Achieving gender equality in and through media requires a comprehensive approach covering a full gamut of longstanding as well as new challenges.
Assessing the issues – ranging from media ownership and staffing, news coverage, the safety of women journalists, through to policy effectiveness – is essential if society is to overcome the snail’s pace of progress to date.
This was the thread running through a panel session convened at the UN headquarters in New York on 23 March by UNESCO and the Global Alliance for Media and Gender (GAMAG).
Taking place as a side event during the 62nd Commission on the Status of Women (CSW), the occasion previewed a number of analytical position papers which GAMAG had prepared with the support of The Netherlands and channeled through UNESCO’s International Programme for the Development of Communication (IPDC).
The position papers, to be published in book format later this year, helped GAMAG to focus its advocacy around the CSW’s annual review theme on women’s’ participation in, and access to, the media and information and communications technologies.
The work also helped towards references to media and ICT being included in the CSW’s conclusions concerning its primary theme of “Challenges and opportunities in achieving gender equality and the empowerment of rural women and girls”.
Aimée Vega Montiel from the National Autonomous University of Mexico and the Interim Chair of GAMAG presented the wider context of the position papers. She pointed out that media has a key role in the achievement of gender equality across all the 17 Sustainable Development Goals through shaping the social and cultural norms underpinning discrimination and inequality.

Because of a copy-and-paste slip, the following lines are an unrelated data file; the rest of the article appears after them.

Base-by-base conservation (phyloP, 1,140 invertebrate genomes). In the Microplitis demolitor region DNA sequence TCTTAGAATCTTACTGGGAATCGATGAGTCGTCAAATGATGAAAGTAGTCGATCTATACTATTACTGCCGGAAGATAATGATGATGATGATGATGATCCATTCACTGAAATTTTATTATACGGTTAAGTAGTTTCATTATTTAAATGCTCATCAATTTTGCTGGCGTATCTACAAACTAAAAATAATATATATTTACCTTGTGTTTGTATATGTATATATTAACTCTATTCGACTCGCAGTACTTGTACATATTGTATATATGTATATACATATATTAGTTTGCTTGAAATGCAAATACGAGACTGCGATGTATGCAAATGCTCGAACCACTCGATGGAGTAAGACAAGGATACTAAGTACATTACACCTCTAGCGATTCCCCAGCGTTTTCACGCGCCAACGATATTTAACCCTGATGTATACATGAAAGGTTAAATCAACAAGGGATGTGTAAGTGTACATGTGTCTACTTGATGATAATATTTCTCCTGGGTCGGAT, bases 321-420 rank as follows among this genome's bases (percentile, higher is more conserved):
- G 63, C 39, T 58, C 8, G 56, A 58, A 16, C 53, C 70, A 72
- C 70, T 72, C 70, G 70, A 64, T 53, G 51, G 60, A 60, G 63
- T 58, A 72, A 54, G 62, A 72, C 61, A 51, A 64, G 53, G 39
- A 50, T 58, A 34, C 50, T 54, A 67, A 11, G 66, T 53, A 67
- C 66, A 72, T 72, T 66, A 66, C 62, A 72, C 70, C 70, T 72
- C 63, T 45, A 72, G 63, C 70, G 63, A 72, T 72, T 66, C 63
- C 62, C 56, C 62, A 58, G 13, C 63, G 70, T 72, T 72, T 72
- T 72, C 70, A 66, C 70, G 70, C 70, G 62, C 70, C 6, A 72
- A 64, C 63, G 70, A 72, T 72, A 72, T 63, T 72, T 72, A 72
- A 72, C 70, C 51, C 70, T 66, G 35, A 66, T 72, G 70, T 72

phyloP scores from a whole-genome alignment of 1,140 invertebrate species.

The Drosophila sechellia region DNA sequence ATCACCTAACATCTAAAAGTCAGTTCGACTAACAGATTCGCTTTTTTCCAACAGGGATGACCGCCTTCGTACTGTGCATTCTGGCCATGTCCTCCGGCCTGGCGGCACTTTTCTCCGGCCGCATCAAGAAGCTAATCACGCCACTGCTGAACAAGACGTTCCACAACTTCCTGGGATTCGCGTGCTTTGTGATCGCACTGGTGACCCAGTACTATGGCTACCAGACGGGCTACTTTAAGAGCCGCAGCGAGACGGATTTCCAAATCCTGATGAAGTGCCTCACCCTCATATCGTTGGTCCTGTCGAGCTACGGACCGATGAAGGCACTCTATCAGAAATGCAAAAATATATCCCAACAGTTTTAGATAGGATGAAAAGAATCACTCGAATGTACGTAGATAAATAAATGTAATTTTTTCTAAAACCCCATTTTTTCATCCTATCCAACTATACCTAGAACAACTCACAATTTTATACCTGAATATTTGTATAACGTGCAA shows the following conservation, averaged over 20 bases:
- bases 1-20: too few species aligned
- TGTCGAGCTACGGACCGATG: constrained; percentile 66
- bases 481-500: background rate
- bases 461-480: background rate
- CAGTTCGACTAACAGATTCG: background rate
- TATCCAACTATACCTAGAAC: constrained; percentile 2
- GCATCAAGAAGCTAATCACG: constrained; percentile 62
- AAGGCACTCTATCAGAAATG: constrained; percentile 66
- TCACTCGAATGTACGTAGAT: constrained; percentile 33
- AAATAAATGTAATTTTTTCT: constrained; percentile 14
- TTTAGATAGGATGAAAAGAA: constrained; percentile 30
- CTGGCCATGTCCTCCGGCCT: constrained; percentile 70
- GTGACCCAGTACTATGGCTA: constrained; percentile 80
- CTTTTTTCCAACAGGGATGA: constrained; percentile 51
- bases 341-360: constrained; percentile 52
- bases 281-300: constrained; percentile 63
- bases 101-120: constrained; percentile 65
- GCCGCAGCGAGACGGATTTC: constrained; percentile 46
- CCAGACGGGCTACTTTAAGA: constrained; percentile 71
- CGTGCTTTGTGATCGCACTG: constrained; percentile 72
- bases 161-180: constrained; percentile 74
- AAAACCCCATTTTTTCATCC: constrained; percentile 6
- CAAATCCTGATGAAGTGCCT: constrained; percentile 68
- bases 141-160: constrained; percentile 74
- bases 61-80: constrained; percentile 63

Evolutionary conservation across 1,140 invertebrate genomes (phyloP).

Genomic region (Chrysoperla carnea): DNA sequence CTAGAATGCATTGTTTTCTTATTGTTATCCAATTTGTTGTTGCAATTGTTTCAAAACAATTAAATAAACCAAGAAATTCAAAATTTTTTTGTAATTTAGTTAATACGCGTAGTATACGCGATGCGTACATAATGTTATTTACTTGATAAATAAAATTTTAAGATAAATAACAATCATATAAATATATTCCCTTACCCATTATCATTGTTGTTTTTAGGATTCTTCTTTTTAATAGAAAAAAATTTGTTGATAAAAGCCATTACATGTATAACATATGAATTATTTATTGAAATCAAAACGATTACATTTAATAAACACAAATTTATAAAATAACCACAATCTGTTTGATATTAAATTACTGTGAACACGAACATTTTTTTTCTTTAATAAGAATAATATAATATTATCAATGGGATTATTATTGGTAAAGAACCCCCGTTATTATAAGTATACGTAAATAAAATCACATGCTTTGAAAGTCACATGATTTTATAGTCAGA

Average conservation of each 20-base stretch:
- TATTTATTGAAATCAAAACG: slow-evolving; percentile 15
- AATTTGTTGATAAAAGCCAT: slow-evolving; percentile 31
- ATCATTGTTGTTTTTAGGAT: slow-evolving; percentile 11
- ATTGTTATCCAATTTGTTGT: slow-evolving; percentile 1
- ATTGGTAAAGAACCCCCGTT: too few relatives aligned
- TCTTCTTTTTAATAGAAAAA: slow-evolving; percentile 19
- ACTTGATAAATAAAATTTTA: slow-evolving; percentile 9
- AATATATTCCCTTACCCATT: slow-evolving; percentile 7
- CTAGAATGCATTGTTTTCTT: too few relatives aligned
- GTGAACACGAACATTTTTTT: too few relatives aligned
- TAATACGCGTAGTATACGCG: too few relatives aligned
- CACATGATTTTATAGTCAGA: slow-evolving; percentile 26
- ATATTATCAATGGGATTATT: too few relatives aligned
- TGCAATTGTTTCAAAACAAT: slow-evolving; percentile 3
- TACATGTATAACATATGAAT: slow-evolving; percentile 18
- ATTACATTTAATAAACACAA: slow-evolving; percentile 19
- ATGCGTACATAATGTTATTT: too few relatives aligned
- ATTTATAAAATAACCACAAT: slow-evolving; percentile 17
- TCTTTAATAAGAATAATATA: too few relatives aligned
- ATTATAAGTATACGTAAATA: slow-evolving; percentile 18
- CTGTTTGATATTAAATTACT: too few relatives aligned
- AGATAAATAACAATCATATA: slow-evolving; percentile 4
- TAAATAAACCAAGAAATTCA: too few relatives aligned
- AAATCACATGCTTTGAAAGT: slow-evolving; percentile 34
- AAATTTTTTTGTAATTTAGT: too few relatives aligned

Sarah Macharia of the World Association for Christian Communication and co-ordinator for the Global Media Monitoring Project flagged how little progress has been made in the portrayal of women in media. Within a 10-year timeframe, women’s appearance as experts in media has only risen by 2 percent.
Combatting sexist stereotypes is a necessary part of the process but it is hindered by the low representation of women in decision-making roles on boards of media companies. As Carolyn Byerly, a professor at Howard University noted, media and social media power is still highly concentrated in the hands of men. She cited research showing that out of the 100 largest media companies, only 6% have a woman CEO.
Rampant sexual harassment within the media and society is an enduring problem, with women journalists being abused within newsrooms and also by sources, said Mindy Ran from the International Federation of Journalists.
She said that women in media faced a “triple jeopardy” – enduring the same risks as their male counterparts, social pressures because they are female, and additional abuse because of the combination of being a woman who is a journalist. “Protection mechanisms are often completely inadequate at workplaces”.
Claudia Padovani from Padova University in Italy signaled the importance of having effective policy to mainstream gender equality in and through media. She highlighted, however, that many governments lacked such an instrument, and that there are questions about the effectiveness even where policies exist.
Abeer Sa’ady, Vice President of International Association of Women in Radio and Television (IAWRT) summarized the discussion, urging that “we need to close the gap between good intentions and practices”.
Gender equality should be everyone’s concern, she said. “It is not about women, but about everyone, about men and women”, adding that there was a need for action across governments, trade unions, universities, civil society and private and public sectors.
UNESCO’s Guy Berger, Director for Freedom of Expression and Media Development, called for relevant actors to introduce or revise gender policies for media in order to ensure greater implementation.
Many governmental, social media and newsroom policies serve only as “weak symbols” that may reflect the aspirational gender norms, but are not translated into practices, he noted.
The event was moderated by June Nicholson from Virginia Commonwealth University .